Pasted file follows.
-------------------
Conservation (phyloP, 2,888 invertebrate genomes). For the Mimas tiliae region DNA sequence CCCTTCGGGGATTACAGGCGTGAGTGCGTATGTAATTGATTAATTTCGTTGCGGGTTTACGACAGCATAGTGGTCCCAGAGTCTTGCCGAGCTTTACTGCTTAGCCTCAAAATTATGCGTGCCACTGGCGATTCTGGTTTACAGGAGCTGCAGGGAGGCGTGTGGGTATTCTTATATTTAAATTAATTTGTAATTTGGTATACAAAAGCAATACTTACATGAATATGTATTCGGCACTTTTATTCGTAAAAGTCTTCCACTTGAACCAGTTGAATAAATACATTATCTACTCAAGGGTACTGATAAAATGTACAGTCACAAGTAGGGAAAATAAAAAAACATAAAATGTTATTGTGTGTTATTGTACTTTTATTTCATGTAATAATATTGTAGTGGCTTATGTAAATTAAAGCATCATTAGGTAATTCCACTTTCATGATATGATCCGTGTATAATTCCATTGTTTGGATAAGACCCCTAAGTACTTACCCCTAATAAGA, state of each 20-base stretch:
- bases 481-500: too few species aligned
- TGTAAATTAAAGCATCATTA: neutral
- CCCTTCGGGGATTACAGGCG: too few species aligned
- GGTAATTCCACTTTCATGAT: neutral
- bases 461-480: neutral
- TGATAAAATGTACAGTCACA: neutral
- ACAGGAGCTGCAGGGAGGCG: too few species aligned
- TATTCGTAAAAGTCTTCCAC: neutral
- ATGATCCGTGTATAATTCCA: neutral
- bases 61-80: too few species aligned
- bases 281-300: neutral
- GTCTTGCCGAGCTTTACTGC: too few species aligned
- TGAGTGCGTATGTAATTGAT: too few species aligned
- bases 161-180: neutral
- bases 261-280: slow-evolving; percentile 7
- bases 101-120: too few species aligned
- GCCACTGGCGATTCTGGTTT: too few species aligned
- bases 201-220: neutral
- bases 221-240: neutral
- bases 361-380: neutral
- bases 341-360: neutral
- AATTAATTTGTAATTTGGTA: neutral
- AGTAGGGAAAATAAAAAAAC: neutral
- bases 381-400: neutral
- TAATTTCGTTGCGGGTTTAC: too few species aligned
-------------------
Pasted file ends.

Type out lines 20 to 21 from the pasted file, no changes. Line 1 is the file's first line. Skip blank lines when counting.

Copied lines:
- bases 221-240: neutral
- bases 361-380: neutral